The Invisible Bikini… The title might herald the start of an improbable quest that seems to tap into memories of classic thrillers as well as comic books, both those we used to consume as children. Strewn all around the gallery, the creations by Hippolyte Hentgen rise up like so many clues or snippets of narrative, fuelling the mystery. Oversized hands, legs and feet, disembodied from any figure, seem to have been lifted straight from a cartoon, as if they had fled characters gleefully flattened, stretched and pulverised by Tex Avery. These limbs—grotesque due to their forms and slack abandon, precious for the attention given to their seams— are transported by the fantastic and the ridiculous. Those melted forms, emancipated from the two-dimensional fate reserved to them by animation and comics have also something reminiscent of pop culture. It’s almost impossible not to think of the soft sculptures by Claes Oldenburg or the vinyl figures produced by his contemporaries Teresa Burga and Kiki Kogelnik when observing this parade of shapeless bodies and trivial objects such as cigarettes and newspapers. This pop reference is reinforced by the inclusion of hangings combining buxom pin-ups and onomatopoeia.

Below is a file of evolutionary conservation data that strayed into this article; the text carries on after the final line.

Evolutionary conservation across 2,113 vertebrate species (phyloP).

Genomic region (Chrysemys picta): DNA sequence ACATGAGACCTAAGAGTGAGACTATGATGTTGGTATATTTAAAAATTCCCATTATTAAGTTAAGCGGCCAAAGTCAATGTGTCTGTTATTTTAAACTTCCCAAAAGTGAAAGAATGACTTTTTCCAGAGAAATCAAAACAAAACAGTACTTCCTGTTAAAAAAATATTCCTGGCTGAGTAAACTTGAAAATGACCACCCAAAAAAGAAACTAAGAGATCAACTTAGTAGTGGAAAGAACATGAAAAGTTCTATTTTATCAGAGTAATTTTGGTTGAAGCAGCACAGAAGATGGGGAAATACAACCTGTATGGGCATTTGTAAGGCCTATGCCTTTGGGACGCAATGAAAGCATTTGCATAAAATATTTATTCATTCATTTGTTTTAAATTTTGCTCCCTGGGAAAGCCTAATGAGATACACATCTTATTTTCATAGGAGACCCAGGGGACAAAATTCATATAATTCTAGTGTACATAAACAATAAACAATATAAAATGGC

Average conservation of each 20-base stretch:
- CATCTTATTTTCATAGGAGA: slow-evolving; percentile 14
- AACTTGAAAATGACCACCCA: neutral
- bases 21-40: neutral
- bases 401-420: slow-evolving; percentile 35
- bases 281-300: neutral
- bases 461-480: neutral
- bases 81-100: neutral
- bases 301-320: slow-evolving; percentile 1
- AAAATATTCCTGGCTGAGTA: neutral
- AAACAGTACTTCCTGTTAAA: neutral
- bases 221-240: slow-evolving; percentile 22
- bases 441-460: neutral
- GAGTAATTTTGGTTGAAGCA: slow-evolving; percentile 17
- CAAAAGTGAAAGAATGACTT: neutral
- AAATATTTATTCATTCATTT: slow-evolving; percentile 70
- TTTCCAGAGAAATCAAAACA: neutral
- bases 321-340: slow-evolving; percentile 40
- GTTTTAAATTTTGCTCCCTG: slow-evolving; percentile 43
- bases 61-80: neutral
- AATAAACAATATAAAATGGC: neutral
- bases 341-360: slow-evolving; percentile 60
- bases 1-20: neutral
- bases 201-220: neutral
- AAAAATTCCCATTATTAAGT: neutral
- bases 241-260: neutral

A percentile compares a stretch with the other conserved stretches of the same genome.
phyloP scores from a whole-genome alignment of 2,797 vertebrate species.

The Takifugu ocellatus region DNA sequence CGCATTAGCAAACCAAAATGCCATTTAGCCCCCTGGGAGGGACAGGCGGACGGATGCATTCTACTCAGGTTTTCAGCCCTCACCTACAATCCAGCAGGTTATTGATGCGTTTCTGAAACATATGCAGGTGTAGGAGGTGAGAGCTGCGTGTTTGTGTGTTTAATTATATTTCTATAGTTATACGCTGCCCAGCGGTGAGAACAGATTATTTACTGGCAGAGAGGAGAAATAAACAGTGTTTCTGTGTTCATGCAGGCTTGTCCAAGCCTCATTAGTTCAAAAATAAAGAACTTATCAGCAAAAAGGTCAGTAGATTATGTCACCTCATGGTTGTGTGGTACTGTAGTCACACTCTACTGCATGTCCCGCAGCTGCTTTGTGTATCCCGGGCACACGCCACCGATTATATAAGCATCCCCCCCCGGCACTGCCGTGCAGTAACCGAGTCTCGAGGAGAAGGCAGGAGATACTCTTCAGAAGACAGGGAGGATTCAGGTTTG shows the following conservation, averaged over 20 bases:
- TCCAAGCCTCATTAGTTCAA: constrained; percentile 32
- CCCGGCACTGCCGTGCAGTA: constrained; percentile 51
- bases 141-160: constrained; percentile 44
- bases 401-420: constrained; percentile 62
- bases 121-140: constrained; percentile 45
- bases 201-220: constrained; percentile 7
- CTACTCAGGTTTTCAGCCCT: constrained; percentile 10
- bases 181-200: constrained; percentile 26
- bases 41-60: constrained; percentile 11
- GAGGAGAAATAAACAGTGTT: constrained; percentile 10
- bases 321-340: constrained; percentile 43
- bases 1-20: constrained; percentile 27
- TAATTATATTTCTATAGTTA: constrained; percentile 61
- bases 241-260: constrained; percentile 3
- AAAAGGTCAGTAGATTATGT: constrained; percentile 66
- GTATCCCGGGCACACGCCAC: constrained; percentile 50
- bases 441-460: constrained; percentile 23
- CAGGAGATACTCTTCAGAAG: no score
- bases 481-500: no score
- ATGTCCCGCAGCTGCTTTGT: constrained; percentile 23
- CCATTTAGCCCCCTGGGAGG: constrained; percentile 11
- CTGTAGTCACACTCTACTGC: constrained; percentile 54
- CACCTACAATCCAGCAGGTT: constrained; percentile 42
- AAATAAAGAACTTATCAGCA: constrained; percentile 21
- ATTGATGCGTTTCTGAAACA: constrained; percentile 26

Hippolyte Hentgen toys with this mix of universes never intended to come into contact. In this museum of the imagination, avant-garde creations, comic strips, animation, popular illustration and editorial cartoons mingle, forming a fantastical and jubilant universe completely separate from the hierarchies of genres.
This invisible bikini is, of course, a slightly sharp and unrestrained nod to the French Riviera and its languishing bodies and stereotypes; a prelude to a fiction that the visitor is free to compose themselves. But it is also an irreverent, screamingly pop and deliberately mischievous take on the works of so many great names which populate the MAMAC’s collections.
Lina Hentgen and Gaëlle Hippolyte studied at the Villa Arson from 1998 to 2006. Their meeting developed into a four-handed collaboration under the name Hippolyte Hentgen.
Hippolyte Hentgen has carried out a residency at the prestigious Villa Kujoyama (Japan). Her work has been shown at many solo and collective exhibitions, including the Printemps de Septembre festival in Toulouse (2018); the Musée de l’Abbaye Sainte-Croix, Les Sables-d’Olonne; Delme Synagogue; the CRAC Occitanie in Sète; the MAMCO in Geneva, and the Villa Arson.
Hélène Guenin, director of MAMAC
Hippolyte Hentgen is represented by the Sémiose gallery, Paris